US journalists are still agonising over the publication of the grisly pictures from Fallujah. Most US newspaper editors decided the full horror could not be conveyed without running some of the pictures. The television networks were more reticent. A spokesman for Fox said the pictures were too graphic. However, the head of photography at Associated Press, which distributed 10 pictures around the world, said he had seen much worse in his career. At the same time, CNN was criticised for showing too much restraint. In virtually every newsroom the pictures provoked hot debate and revived suggestions that the US public has been protected from some of the worst images of the war in Iraq. For example, until recently there have been very few pictures of coffins being unloaded from military planes returning from Iraq. The argument has often been that showing disturbing pictures could erode support for the war. News executives will probably debate the issue for years, but the impact on the public may be felt just months from now, when the US goes to the polls. “They are the kind of pictures that will linger,” suggested John Shulz of the National War College and now the head of Boston University’s College of Communications.
It was ironic that as events were unfolding in Fallujah, media commentator Roy Greenslade was giving a lengthy lecture to journalism students in Canada on how war coverage mixed with patriotism can often imperil the truth. He posed the question whether reporters and editors should ever conceal or hamper the public’s right to know, even if it hurts? His answer was an emphatic “no”. In fact, he claimed the world might have been a different, and better, place if war correspondents had written the truth about the horrors of First World War. He speculated that if the newspapers had done their job then, people would have pressured for a compromise settlement. The result? “Millions would have lived, Germany might not have been saddled with crushing reparations, Hitler’s Nazis might never have risen to power.” As for Iraq, despite the embedding of journalists and round-theclockcoverage misinformation still flowed. Everything, he said, was shrouded in the “fog of war” which turns everyone – soldiers, reporters, editors and, in turn, viewers and readers – into victims of misinformation.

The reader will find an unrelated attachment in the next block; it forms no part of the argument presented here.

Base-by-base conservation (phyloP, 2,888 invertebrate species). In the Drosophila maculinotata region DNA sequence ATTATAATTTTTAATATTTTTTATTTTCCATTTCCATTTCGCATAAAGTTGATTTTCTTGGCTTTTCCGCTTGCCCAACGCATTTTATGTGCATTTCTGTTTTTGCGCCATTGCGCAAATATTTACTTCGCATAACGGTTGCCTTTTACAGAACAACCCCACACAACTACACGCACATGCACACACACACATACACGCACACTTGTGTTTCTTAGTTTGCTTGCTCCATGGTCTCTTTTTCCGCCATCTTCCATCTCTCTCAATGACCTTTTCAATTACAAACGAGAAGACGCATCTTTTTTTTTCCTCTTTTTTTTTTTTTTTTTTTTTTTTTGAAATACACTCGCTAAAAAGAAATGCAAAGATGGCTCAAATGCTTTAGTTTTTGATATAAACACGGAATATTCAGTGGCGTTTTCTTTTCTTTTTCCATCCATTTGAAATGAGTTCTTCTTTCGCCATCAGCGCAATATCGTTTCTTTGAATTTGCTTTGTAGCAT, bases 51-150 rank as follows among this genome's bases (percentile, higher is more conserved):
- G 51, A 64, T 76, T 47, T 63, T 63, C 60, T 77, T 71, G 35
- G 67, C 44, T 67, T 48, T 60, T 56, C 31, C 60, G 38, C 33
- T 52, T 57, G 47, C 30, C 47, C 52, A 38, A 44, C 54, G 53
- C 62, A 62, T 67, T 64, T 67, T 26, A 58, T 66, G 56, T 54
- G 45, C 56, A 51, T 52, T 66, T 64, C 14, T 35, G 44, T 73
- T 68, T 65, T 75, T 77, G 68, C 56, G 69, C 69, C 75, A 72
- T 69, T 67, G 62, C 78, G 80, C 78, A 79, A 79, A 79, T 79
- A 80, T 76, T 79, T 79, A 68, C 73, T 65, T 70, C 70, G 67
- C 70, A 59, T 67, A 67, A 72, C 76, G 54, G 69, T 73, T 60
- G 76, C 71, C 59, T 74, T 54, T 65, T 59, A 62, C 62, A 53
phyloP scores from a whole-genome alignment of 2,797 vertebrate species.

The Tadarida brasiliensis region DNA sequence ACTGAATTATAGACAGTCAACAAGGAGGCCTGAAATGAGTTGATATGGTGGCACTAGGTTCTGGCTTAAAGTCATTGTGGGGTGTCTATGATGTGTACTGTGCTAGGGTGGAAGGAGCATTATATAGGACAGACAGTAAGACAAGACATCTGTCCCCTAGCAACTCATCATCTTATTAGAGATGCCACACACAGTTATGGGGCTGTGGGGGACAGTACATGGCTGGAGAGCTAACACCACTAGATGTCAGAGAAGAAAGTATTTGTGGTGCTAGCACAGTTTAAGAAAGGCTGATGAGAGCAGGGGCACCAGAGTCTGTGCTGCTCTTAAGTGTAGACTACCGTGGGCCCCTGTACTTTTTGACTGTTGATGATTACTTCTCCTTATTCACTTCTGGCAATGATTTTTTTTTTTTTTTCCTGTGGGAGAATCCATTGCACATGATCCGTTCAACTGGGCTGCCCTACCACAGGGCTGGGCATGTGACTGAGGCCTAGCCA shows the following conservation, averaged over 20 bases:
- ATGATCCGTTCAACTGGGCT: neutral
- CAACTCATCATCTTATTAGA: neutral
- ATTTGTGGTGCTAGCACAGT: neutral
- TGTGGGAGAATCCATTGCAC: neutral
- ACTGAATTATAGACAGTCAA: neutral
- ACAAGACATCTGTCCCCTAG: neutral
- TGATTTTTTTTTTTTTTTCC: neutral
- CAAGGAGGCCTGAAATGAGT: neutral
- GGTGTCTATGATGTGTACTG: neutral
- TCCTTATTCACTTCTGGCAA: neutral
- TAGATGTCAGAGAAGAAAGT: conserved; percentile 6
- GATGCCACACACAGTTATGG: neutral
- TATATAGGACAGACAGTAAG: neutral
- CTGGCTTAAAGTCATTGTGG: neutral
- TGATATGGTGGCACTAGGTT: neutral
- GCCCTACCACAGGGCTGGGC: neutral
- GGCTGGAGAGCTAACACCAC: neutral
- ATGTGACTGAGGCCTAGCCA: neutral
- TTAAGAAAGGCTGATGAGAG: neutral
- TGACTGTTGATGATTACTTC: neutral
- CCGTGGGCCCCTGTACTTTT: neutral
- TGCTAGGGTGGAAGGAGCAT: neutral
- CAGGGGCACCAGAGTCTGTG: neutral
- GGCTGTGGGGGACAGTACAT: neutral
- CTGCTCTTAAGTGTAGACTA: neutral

As if things were not bad enough at The New York Times, the paper is now at war with its photographers, particularly freelances. It wants them to sign a new contract which would strip them of many of their copyright – or risk never working for the paper again. The contract requires they relinquish the right to resell their pictures for at least 10 days, which would limit sales to news magazines and other publications. Also they would not be paid any extra, no matter how pften the Times might run their pictures. The paper promises, however, it will continue to split syndication fees with the photographer. The American Society of Media Photographers is urging members not to sign.
James Hooper, former publisher of Maxim, is launching Giant, a magazine aimed at men in their 20s and 30s. He claims it will be the first “entertainment” magazine targeted at males. Actually Maxim did put out two issues last year called Maxim Goes to the Movies, but dropped the project because of poor response. Hooper says his new magazine will cover television, music, books and video games. Several former Dennis Publishing staff are joining Giant, including Mark Remy, former executive editor of Stuff.
By Jeffrey Blyth